Optimization and comparison of porosity rate measurement methods of Selective Laser Melted metallic parts
TypeArticles dans des revues avec comité de lecture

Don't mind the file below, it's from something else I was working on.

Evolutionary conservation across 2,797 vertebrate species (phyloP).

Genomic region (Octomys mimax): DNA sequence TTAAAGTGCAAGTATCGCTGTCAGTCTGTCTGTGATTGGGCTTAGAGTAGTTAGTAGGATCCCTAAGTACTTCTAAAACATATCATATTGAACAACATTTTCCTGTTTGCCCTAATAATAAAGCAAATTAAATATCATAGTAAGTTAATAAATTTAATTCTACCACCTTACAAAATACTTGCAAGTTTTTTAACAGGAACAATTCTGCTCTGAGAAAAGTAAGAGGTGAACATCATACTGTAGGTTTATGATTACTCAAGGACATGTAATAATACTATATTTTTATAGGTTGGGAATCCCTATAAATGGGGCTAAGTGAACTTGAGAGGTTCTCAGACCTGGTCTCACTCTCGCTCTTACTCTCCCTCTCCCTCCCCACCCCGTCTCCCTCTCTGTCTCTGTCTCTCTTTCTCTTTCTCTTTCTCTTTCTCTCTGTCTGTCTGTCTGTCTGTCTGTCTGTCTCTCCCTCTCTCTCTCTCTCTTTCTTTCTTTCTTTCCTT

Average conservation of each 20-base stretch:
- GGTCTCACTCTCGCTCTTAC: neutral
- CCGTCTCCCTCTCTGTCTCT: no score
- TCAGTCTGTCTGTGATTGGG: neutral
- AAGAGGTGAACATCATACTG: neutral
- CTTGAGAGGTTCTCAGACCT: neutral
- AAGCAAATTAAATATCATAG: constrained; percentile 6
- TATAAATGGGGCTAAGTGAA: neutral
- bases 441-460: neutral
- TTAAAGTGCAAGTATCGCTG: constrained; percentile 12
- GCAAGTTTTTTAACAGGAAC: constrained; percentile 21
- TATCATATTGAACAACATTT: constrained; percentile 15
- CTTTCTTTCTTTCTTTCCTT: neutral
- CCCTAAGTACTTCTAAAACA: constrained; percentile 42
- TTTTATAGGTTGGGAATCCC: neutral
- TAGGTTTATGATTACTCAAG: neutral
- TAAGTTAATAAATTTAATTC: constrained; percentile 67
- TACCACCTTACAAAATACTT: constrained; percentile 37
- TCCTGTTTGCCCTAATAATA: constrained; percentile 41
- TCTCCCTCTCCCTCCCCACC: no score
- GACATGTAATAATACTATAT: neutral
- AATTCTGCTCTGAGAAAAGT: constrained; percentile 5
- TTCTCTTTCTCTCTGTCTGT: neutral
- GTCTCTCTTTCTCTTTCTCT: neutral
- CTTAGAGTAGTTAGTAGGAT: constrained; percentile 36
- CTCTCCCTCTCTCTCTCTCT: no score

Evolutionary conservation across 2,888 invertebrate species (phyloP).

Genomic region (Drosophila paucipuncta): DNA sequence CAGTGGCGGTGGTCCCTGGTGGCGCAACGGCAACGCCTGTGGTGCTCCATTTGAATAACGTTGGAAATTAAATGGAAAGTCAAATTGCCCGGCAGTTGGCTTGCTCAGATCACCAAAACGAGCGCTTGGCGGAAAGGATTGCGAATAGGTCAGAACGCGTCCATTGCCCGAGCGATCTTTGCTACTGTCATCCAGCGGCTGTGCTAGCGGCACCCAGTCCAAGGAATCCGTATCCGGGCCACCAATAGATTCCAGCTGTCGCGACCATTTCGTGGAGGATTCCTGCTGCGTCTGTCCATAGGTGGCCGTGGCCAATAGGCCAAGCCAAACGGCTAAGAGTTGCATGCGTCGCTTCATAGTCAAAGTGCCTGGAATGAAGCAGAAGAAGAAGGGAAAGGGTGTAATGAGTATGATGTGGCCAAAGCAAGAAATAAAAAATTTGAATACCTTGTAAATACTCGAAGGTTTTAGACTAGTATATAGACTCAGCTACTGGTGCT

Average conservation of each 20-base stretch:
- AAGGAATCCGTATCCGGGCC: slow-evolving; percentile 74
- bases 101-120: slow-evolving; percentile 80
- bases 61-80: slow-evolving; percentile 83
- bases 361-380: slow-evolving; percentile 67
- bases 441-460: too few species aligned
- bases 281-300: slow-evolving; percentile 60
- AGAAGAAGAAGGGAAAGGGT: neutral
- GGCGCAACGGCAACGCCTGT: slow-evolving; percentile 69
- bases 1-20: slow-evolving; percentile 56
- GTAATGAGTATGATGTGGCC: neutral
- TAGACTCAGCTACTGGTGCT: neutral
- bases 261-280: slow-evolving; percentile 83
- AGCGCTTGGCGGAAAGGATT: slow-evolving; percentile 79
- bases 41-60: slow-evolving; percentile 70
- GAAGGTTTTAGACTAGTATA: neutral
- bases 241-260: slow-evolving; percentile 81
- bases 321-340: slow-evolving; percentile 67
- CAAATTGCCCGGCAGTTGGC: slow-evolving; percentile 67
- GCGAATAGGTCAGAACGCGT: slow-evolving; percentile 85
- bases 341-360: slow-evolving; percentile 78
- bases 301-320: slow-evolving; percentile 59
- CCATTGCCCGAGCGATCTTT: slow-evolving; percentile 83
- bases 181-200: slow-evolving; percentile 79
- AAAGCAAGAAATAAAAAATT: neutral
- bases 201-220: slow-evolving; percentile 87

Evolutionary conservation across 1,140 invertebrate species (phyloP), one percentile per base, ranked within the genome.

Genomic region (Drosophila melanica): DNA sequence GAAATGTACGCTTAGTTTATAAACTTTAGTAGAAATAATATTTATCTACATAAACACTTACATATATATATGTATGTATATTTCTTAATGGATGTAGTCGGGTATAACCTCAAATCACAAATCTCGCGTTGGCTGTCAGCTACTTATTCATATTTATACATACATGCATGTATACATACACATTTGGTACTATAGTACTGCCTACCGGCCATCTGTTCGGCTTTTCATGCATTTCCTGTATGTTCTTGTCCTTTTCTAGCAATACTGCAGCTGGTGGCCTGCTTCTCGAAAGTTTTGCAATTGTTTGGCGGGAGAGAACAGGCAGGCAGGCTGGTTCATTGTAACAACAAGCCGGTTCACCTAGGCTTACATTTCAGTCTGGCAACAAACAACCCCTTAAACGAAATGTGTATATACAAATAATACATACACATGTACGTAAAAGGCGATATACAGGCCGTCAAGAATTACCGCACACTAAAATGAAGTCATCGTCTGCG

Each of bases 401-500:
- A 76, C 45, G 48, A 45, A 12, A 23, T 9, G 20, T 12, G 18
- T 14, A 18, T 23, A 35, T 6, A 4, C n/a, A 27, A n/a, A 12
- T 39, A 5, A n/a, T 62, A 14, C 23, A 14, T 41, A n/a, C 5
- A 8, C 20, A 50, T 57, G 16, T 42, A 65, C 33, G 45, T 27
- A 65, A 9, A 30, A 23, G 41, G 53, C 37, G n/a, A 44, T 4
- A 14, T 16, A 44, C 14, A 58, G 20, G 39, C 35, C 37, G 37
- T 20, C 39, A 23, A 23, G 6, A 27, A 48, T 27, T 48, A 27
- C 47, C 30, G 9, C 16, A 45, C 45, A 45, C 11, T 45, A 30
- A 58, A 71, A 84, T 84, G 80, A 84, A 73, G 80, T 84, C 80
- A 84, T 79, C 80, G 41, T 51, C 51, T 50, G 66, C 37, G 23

The systematic occurrence of porosities inside selective laser melted (SLM) parts is a well-known phenomenon. In order to improve the density of SLM parts, it is important not only to assess the physical origin of the different types of porosities, but also to be able to measure as precisely as possible the porosity rate so that one may select the optimum manufacturing parameters. Considering 316 L steel parts built with different input energies, the current paper aims to (1) present the different types of porosities generated by SLM and their origins, (2) compare different methods for measuring parts density and (3) propose optimal procedures. After a preliminary optimization step, three methods were used for quantifying porosity rate: the Archimedes method, the helium pycnometry and micrographic observations. The Archimedes method shows that results depend on the nature and temperature of the fluid, but also on the sample volume and its surface roughness. During the micrographic observations, it has been shown that the results depend on the magnification used and the number of micrographs considered. A comparison of the three methods showed that the optimized Archimedes method and the helium pycnometry technique gave similar results, whereas optimized micrographic observations systematically underestimated the porosity rate. In a second step, samples were analyzed to illustrate the physical phenomena involved in the generation of porosities. It was confirmed that: (1) low Volume Energy Density (VED) causes non-spherical porosities due to insufficient fusion, (2) in intermediary VED the small amount of remaining blowhole porosities come from gas occlusion in the melt-pool and (3) in excessive VED, cavities are formed due to the key-hole welding mode.
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